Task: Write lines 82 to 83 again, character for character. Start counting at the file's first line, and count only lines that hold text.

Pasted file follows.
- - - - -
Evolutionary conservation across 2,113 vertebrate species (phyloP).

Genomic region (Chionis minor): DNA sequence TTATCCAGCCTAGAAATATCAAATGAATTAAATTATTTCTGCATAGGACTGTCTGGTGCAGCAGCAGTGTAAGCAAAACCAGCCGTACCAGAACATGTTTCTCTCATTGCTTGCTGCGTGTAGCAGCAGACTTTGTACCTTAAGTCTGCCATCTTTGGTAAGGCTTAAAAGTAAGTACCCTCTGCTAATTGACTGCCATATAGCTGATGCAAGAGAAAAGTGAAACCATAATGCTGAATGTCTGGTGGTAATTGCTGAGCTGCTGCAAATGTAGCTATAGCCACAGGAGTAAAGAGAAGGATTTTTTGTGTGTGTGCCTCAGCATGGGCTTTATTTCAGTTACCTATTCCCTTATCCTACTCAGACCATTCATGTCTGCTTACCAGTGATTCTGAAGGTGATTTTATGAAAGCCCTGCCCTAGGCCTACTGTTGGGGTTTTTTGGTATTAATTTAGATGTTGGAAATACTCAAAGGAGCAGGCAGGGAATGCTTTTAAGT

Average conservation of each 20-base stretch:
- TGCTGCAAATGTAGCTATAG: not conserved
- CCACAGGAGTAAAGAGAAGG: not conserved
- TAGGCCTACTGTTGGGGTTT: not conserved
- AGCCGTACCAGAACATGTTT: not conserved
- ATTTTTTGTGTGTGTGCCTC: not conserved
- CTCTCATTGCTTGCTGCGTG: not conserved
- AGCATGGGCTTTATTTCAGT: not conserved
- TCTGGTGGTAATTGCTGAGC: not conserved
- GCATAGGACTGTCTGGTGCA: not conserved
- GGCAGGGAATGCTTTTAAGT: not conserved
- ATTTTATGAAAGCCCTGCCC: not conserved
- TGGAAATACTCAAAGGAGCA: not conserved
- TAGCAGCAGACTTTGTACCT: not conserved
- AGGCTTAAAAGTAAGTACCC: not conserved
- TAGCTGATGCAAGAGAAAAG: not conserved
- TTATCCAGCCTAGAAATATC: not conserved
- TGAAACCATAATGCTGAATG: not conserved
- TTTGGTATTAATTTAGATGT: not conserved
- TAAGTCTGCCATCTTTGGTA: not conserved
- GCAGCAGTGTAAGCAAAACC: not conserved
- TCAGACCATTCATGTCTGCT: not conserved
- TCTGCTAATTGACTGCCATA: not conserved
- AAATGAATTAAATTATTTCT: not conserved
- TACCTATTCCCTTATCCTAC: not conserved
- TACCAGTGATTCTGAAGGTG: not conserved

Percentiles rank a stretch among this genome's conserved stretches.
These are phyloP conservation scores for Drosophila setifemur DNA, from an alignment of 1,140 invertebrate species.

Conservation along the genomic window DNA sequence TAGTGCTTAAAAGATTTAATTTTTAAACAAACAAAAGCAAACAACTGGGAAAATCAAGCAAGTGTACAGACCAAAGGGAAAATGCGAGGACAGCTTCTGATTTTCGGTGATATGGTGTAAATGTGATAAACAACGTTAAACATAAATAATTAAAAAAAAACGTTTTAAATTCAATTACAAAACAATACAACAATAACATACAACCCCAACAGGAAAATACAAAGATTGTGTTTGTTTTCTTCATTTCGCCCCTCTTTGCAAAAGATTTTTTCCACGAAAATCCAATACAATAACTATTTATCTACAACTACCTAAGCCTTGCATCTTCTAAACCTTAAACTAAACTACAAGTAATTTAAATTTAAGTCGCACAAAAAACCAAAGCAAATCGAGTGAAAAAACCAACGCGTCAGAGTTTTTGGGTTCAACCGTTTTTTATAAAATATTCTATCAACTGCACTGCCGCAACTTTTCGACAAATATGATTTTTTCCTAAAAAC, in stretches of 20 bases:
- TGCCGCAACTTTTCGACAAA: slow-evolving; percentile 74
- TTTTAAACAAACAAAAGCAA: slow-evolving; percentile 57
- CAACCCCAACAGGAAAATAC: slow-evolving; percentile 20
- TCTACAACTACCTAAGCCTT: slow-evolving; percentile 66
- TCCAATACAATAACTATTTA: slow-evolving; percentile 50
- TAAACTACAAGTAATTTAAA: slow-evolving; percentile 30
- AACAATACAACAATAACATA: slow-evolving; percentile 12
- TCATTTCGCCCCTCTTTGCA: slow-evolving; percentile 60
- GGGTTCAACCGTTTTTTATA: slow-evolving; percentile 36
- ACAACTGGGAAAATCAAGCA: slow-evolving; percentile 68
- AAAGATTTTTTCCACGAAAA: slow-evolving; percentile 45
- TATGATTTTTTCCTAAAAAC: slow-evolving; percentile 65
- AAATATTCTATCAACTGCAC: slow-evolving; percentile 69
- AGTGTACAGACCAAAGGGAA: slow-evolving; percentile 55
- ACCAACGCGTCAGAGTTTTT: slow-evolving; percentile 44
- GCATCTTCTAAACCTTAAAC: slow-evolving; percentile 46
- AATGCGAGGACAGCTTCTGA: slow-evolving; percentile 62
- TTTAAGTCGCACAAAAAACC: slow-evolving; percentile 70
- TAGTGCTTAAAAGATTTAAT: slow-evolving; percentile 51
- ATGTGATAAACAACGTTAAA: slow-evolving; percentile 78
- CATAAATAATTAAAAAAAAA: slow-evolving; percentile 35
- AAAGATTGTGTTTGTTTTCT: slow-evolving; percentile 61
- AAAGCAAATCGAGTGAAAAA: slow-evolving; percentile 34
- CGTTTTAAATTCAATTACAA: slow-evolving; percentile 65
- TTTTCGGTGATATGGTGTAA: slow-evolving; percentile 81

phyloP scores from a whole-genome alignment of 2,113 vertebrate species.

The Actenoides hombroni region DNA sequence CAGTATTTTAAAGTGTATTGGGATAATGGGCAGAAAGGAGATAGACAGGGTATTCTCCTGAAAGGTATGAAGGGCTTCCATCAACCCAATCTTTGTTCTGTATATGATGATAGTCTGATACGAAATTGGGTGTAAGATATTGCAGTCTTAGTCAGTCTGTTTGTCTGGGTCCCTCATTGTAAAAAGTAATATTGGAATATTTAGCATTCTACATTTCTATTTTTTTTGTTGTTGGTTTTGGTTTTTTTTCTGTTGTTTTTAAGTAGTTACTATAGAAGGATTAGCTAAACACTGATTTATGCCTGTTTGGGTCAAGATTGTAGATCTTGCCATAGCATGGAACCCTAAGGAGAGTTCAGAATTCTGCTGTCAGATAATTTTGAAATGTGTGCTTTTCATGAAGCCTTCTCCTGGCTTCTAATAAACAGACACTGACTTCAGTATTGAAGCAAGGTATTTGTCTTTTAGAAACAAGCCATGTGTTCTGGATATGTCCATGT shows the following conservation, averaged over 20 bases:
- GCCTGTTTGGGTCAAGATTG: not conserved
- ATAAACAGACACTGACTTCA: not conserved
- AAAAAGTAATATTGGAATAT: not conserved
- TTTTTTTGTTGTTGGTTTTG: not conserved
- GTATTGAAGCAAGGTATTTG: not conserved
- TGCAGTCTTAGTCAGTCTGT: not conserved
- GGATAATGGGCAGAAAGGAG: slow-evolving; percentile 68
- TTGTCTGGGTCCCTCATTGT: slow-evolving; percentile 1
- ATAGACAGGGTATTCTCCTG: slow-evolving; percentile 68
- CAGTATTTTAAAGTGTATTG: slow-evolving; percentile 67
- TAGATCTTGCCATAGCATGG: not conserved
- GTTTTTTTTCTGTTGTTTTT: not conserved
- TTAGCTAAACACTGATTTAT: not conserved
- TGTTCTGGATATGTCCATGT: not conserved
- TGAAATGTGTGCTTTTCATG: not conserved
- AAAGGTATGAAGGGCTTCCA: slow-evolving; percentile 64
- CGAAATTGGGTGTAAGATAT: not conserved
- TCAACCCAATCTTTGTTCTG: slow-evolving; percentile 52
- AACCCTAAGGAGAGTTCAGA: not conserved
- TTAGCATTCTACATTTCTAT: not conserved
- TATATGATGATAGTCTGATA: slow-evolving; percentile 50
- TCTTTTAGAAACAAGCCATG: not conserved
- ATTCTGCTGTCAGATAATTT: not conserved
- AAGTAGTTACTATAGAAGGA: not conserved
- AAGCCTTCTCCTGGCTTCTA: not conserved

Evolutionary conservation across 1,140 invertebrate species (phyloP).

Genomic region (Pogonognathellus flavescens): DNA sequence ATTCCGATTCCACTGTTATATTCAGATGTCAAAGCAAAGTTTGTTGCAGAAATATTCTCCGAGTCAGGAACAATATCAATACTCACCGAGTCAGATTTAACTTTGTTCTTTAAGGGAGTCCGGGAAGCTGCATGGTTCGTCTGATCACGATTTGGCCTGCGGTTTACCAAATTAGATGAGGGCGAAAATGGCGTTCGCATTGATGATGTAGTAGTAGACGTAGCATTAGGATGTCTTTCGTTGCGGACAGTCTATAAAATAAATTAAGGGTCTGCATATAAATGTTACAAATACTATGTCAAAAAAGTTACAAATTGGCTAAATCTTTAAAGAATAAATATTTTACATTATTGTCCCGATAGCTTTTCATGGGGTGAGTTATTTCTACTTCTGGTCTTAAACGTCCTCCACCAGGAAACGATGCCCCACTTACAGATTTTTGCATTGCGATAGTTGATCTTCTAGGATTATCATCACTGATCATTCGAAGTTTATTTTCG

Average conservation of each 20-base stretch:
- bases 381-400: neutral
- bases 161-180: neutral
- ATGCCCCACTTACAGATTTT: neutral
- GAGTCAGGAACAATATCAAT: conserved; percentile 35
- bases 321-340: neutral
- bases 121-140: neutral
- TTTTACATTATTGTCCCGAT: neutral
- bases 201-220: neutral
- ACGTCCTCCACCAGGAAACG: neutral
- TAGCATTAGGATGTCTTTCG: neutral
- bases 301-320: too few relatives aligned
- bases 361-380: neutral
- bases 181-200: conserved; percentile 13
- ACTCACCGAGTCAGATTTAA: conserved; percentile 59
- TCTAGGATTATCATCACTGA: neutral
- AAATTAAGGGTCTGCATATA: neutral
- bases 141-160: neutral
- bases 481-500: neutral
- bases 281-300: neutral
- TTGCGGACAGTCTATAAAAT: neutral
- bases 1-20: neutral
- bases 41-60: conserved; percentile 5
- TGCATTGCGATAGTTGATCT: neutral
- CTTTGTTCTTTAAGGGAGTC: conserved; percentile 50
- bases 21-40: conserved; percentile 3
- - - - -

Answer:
- AAGTAGTTACTATAGAAGGA: not conserved
- AAGCCTTCTCCTGGCTTCTA: not conserved